On one side of the embryonal knob, the inner cell mass starts to lie. When the blastocoel is formed then, the morula is converted to the blastula. In mammals, it is called a blastocyst. This is because it has a different nature of the surface layer and the inner cell mass is eccentric in nature.
As the blastocyst grows, there is an increase in pressure and due to this a small hole is produced in the zona pellucida. Through this hole, the blastocyst squeezes out. So while coming out sometimes this blastocyst can be broken down into two pieces. When such an event happens then, there are two identical blastocysts present and this results in the formation of identical twins. These identical twins are also known as maternal twins or monozygotic twins. The trophoblast cells that are in direct contact with the embryonal knob are known as cells of Rauber. The animal pole is the area of an embryonal knob.
Just opposite the animal pole is the abembryonic pole. The embryonic disc is formed when the embryonal knob starts to show rearrangement. Periclinal division takes place in the cells of the trophoblast layer. Syncytiotrophoblast and cytotrophoblast are the two layers that are formed. The syncytiotrophoblast in the outer layer and cytotrophoblast in the inner layer. Further, these two layers give rise to the chorion, amnion and the foetal part of the placenta.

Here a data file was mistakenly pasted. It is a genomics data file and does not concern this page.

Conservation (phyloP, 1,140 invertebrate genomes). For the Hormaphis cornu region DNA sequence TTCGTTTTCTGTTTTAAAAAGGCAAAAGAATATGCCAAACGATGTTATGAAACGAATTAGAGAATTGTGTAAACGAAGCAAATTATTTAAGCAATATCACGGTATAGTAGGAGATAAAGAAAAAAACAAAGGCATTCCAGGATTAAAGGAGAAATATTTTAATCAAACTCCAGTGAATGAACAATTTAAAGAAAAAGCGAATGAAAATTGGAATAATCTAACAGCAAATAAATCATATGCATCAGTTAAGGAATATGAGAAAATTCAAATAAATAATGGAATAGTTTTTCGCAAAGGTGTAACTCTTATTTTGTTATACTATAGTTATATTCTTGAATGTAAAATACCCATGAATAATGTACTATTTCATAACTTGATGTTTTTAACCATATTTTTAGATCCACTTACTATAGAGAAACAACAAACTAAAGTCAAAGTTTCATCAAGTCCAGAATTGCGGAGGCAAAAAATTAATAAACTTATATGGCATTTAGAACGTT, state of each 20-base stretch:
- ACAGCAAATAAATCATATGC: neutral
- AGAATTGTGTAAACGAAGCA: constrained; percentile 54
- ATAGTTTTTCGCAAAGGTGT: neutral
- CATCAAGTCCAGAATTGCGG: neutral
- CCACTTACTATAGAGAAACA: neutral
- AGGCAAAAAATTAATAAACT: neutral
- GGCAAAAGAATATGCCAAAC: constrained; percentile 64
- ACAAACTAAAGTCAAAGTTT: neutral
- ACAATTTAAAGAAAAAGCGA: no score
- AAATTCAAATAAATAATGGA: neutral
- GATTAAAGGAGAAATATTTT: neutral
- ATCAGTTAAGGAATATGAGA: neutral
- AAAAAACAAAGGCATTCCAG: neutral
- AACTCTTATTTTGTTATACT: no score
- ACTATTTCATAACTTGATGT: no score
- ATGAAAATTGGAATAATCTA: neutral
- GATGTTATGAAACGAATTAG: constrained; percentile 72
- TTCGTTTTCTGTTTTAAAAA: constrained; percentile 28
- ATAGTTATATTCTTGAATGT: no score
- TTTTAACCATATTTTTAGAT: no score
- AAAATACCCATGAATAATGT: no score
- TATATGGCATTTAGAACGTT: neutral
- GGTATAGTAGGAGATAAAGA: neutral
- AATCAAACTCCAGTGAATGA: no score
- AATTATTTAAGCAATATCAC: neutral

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Gastrula Stage and Gastrulation
We understood the gastrulation definition in the above paragraph. We will understand the structure of the gastrula and the process of gastrulation briefly.
Primary germ layers are formed in the process of gastrulation by the movement of cells in small masses or sheets. The three primary germ layers are the ectoderm, endoderm and mesoderm. Morphogenetic movements is the name given to movements that happen at the time of gastrulation. These movements then lead to the initiation of morphogenesis. Gastrula is formed as the product of the gastrulation process. The amniotic cavity is the space that appears between the ectoderm and the trophoblast. It is filled with amniotic fluid. Amniogenic cells form the roof of this cavity. These cells are derived from the trophoblast cells.
Formation of Primary Germ Layer
A germinal disc is formed by the rearrangement of the cells of the inner cell mass or the embryonic knob. The germinal disc then further differentiates into two layers that are the epiblast and the hypoblast. The epiblast is the outer layer and the hypoblast is the inner layer. The process of gastrulation begins with the formation of a primitive streak on the surface of epiblast cells. The hypoblast cells are the first cells to move inwards. They help in creating the endoderm layer. After the endoderm, the mesoderm layer is formed by the inward moving of the epiblast cells. The cells that remain in the epiblast from the ectoderm. So, the epiblast is responsible for the formation of all the germ layers in the body.